This Olympic story from over half a century ago reminds me of the Apostle Paul’s words in Scripture:  Let nothing you do be done through selfish ambition or greed, but in humility let each of you think more about others than yourself. Let each of you constantly look out for the interests of others. When you do this you will have the same approach to living as that of Christ Jesus.” (Philippians 2:3-5)

Jesus says that for those who live a selfless life as they surrender daily to Him their “reward in heaven is great” (Matthew 5:12). May Christ’s promises be the award and recognition you seek.

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About this blog: Pastor David Riley is a minister of the Seventh-day Adventist Church and lives on the Gold Coast in Australia. This article is from his “Reverential Ramblings” series of short stories – which you can subscribe to by clicking “follow” on this website.

Want to read more inspirational stories of faith from this series? Click here to read the story of the link between monkey catchers in Africa and losing one’s soul.David speaking 2

“The Gift of One Minute”

Fyodor Dostoevsky, the famous Russian writer from the nineteenth century, is one of the most celebrated novelists of all time.  

Dostoevsky describes an experience when he was 27 as a major turning point in his life. Even though the celebrated author was born into a privileged family in imperial Russia,  Dostoevsky committed himself to helping the poor under-classes who were being deliberately oppressed throughout society.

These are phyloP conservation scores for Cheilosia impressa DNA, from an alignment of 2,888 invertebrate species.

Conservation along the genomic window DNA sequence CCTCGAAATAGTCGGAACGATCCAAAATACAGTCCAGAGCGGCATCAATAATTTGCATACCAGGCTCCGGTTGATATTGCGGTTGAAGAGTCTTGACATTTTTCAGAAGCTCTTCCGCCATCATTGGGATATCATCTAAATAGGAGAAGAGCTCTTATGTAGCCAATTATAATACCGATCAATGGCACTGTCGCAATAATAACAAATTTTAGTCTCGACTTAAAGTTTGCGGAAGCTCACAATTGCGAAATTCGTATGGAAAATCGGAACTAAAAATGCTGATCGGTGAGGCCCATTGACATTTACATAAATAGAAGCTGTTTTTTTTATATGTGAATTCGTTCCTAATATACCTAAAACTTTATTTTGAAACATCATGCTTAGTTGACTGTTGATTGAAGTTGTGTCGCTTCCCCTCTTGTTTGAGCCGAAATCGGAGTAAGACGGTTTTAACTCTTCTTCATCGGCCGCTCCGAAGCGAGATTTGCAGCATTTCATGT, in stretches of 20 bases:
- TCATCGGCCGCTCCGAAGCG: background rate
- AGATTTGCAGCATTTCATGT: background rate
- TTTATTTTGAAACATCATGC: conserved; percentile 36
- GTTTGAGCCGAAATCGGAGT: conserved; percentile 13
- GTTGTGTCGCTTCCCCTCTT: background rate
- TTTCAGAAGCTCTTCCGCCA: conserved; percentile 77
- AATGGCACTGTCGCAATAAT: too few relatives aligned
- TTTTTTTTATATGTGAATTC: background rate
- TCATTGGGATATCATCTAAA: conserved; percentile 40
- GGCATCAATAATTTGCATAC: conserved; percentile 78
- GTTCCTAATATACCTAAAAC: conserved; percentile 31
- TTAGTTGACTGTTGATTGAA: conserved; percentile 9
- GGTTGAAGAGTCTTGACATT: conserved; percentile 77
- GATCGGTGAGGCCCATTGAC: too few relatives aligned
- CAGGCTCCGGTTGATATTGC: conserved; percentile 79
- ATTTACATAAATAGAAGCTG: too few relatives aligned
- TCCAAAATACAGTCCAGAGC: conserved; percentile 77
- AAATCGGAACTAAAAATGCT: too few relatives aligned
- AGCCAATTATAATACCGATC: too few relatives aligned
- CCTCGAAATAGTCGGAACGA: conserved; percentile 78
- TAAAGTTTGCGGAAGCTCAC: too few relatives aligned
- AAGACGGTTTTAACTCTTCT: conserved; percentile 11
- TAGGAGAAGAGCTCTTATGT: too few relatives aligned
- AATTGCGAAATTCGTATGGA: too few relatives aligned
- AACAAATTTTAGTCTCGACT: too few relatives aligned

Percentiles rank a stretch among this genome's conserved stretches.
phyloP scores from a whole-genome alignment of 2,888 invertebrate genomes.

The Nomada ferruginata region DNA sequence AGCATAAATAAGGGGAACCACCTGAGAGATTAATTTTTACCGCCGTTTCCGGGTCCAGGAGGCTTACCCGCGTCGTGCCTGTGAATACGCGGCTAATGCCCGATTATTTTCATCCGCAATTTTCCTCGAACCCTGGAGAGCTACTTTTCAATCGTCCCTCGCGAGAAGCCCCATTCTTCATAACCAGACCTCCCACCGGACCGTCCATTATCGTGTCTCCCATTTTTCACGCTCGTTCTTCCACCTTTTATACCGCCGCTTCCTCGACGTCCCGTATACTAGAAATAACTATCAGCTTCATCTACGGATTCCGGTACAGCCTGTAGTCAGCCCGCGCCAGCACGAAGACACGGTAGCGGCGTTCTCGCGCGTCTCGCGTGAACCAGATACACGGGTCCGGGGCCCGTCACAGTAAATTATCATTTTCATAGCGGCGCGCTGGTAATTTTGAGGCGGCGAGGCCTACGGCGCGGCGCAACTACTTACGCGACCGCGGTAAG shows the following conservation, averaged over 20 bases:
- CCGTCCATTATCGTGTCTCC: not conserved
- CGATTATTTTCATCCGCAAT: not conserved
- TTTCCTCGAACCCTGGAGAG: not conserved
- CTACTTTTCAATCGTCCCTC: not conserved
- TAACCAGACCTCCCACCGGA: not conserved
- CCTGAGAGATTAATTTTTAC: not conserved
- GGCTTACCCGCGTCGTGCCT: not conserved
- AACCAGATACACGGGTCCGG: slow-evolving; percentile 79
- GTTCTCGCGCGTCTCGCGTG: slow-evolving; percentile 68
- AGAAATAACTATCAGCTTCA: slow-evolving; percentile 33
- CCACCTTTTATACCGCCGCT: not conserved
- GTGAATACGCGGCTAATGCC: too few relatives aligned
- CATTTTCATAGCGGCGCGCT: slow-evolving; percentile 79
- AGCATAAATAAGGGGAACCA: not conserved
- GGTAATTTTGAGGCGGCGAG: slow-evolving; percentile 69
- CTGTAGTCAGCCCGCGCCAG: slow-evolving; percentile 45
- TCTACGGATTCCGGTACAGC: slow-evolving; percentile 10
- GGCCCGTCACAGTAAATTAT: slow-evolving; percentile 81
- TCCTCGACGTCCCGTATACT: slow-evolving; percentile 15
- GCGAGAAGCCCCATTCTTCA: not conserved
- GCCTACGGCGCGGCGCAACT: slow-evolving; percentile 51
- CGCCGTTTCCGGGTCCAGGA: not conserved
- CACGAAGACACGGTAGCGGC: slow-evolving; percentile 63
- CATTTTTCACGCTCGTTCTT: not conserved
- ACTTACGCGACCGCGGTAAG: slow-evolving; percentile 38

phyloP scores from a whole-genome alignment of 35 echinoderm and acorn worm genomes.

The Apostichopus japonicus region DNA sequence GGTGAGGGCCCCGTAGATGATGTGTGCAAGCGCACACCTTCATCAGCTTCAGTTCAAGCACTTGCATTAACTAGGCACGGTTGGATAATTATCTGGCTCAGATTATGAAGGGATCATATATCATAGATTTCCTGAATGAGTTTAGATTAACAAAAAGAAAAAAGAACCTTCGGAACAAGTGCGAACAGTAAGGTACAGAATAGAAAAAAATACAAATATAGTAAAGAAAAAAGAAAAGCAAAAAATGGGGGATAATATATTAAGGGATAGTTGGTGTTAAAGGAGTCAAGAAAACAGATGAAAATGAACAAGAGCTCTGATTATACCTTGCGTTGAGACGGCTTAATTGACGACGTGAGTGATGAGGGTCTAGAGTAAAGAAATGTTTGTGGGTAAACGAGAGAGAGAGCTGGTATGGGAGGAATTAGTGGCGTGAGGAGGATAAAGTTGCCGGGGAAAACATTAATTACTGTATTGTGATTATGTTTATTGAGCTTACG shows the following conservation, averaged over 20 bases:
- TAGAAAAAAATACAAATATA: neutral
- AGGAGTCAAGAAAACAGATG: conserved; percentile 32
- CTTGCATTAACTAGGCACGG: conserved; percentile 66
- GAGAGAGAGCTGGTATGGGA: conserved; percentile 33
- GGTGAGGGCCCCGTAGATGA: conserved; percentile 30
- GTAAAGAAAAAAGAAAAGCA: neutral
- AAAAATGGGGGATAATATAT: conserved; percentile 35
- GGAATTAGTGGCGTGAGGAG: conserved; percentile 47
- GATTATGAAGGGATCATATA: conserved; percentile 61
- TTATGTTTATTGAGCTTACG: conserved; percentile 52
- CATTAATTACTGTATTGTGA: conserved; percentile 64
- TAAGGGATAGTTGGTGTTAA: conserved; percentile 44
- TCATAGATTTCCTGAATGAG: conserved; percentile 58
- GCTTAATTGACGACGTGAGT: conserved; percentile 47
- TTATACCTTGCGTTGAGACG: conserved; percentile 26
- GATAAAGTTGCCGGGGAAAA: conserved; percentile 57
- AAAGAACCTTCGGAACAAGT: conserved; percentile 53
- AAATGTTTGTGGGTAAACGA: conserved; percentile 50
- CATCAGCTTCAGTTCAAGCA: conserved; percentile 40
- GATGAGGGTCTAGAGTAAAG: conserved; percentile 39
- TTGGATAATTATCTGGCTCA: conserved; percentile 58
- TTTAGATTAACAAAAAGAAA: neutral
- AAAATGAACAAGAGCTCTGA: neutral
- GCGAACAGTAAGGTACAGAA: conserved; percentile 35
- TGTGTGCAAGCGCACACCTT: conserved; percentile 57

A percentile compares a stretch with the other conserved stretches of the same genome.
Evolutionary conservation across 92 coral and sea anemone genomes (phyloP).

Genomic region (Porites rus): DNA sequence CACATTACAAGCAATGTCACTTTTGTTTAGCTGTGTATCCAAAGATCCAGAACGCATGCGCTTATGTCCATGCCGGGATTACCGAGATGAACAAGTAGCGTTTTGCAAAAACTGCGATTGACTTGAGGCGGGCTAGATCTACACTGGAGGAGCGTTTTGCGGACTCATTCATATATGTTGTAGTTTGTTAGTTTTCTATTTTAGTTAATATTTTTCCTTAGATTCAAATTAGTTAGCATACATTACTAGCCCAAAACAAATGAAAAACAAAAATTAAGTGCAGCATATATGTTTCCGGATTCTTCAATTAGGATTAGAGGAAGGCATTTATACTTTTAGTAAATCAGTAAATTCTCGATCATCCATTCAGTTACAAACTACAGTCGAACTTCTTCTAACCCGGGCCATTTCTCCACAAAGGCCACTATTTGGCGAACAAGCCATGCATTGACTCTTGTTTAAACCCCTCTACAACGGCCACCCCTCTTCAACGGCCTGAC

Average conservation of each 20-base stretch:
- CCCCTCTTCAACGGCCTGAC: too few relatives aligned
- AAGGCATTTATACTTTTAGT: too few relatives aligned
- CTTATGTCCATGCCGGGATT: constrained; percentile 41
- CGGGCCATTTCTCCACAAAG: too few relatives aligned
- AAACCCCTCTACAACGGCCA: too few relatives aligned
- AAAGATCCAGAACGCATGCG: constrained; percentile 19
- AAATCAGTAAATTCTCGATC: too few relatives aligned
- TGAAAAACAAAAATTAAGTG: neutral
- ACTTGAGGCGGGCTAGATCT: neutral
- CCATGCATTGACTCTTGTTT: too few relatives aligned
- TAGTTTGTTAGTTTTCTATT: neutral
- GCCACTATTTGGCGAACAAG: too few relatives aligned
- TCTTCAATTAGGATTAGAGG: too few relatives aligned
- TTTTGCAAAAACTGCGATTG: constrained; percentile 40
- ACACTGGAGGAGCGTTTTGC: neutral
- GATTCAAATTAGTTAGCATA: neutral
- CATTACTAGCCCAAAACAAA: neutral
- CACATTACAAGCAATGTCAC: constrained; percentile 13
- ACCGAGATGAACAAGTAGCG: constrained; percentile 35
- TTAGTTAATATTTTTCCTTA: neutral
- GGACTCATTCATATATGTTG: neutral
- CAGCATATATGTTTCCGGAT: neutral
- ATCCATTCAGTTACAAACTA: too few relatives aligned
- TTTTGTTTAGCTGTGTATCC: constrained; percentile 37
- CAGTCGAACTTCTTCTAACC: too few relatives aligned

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Fyodor Dostoevsky (1821 – 1881)

Dostoevsky joined a progressively-minded group of writers and teachers in St. Petersburg, but was then arrested by Emperor Nicholas I. The Russian Emperor feared Dostoevsky and his friends would cause a revolution. 

The arrested group of writers and academics were placed in a fortified prison where conditions were deplorable. For over a year Dostoevsky and his fellow prisoners survived in damp cells without much light. They were continually tortured and interrogated to hand over more names of people who might be a threat to the Emperor and the status quo in Russia at the time.

One cold December morning, all of the prisoners were taken from their cells without explanation and taken to the town square. The sentence of death was read out to them, and they were tied to stakes in front of a firing squad. The condemned men waited in front of raised rifles to be shot. They waited for a minute when unexpected one of the Emperor’s messengers rode in on a horse. The messenger had a royal proclamation, and he announced the Emperor had changed the sentence from death to life-long exile. The prisoners were untied, taken back to the prison, and soon after sent to Siberia.

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A 19th-century sketch of the ‘mock execution’ of Dostoevsky’s “Petrashevsky Circle” in St. Petersburg in 1849